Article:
John, Augustus Edwyn (1879– ), British painter, was born at Tenby on Jan. 4 1879. He received his art education at the Slade School, London, and afterwards worked in Paris, later spending some time in Provence. He became a regular exhibitor at the New English Art Club, and in 1901–2 was teacher of art in the university of Liverpool, returning to London in 1902. He early became prominent as a powerful draughtsman and painter with a fine sense of design. His earlier work includes “The Way Down to the Sea” (1906), lent by Mr. John Quinn to the Metropolitan Museum of New York; “The Kitchen Garden,” “The Smiling Woman” (1910) and “The Mumpers” (1912). For the Arts and Crafts Exhibition at Burlington House 1916, he executed a mural decoration illustrating “Peasant Industry.” During the war he held a commission as official artist in the Canadian Corps, and exhibited at the Canadian War Memorial Exhibition 1919 a cartoon for a large decoration, “Canadians opposite Lens.” He was later commissioned by the Imperial authorities to paint the chief characters of the Peace Conference. These portraits include two of the Emir Faisal and of Mr. W. M. Hughes, and those of Lt.-Col. T. E. Lawrence (presented to the Tate Gallery by the Duke of Westminster), Sir Robert Borden and Mr. Massey. He also painted portraits of Mr. Lloyd George (1916), Mr. Bernard Shaw (1916), Lord Fisher (1917), Lord Sumner (1918–9) and the Marchesa Casati (1918–9). His etchings form an important part of his work, the majority being produced between 1901–10. They include portraits, single figures and groups. He is marked among his contemporaries by his choice of figure subjects and a preference for small plates. He is represented in the Tate Gallery by several pictures, including “The Smiling Woman,” “Peasant Industry,” “Robin” (1917–8), and “Rachael,” and in the Print Room of the British Museum. His early work, with its definite contour enclosing areas of colour, relates him to the quattrocento Italian painters. Distortion for personal emphasis and decorative effect is another marked characteristic. In 1921 he was elected A.R.A.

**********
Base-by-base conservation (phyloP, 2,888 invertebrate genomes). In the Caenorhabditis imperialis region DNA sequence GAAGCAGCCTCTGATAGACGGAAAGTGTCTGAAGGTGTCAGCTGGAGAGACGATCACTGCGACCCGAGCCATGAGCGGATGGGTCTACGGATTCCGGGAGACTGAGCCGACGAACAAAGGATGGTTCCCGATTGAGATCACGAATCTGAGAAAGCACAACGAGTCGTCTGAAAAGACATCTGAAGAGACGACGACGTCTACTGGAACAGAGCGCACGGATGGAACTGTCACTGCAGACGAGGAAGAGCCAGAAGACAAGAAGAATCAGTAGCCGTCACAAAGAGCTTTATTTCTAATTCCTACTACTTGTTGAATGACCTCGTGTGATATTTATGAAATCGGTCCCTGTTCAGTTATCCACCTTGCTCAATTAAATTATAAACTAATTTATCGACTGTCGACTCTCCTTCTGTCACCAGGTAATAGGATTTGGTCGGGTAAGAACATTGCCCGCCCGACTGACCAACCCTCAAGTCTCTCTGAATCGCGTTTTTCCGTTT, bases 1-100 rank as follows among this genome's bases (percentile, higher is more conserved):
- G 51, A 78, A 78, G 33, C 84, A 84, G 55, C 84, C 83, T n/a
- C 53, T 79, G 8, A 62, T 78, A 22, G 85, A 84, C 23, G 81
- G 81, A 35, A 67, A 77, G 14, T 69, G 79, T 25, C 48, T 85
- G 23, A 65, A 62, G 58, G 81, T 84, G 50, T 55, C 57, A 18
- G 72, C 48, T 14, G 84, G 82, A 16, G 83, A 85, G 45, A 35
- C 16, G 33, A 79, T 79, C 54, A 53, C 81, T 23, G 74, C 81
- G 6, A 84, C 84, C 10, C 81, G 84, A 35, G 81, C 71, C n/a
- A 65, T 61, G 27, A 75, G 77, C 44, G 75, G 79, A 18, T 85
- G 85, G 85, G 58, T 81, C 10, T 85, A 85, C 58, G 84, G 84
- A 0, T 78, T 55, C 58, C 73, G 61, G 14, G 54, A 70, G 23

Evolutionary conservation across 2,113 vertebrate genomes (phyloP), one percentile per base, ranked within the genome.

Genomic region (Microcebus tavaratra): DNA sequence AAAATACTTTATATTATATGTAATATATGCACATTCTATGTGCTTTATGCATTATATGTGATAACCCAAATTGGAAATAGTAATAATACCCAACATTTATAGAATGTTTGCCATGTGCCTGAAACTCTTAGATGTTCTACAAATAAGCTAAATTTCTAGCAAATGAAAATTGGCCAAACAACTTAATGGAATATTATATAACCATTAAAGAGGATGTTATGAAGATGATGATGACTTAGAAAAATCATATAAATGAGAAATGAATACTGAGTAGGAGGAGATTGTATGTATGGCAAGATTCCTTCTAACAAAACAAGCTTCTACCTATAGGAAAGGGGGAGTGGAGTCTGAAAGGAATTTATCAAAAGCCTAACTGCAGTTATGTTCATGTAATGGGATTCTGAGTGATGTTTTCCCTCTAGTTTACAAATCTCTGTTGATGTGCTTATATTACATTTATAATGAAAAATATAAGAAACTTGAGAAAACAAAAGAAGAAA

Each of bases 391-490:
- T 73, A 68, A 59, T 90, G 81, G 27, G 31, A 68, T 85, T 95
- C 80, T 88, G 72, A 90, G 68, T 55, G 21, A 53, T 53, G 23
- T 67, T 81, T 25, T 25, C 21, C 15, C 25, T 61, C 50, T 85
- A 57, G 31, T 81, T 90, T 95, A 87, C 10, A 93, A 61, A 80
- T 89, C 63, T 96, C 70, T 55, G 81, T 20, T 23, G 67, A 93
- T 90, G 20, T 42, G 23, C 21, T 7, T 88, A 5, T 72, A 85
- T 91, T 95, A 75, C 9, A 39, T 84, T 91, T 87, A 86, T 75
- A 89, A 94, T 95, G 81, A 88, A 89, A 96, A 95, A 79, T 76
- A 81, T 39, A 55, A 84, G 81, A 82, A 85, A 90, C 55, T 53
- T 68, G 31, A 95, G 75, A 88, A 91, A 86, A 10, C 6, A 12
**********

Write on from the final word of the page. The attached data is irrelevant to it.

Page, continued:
John, Griffith (1831–1912), Welsh missionary, was born at Swansea Dec. 14 1831. He was brought up a Congregationalist, and at the age of eight was admitted to full membership of his chapel. When only fourteen he delivered his first sermon at a prayer meeting; at sixteen he became a regular preacher, and was subsequently trained at the Brecon Congregational College for the ministry. In 1853 he offered his services to the London Missionary Society, and after two years' training sailed for Shanghai in 1855. His work in China covered a period of 55 years. In 1861 he went from Shanghai through the provinces of central China, which he was the first Christian missionary to penetrate, and he claimed that with his colleagues he had established over 100 mission stations in Hu-peh and Hu-nan. He acquired an intimate knowledge of the Chinese language and literature, and translated the New Testament and a great part of the Old into more than one Chinese dialect. In the Yang-tsze valley he founded a theological college for native preachers, which bears his name. In 1911 his health finally gave way and he returned to England. He died at Hampstead July 25 1912.
Johns Hopkins University (see 15.460) moved in 1916 to its new site at Homewood in the northern suburbs of Baltimore,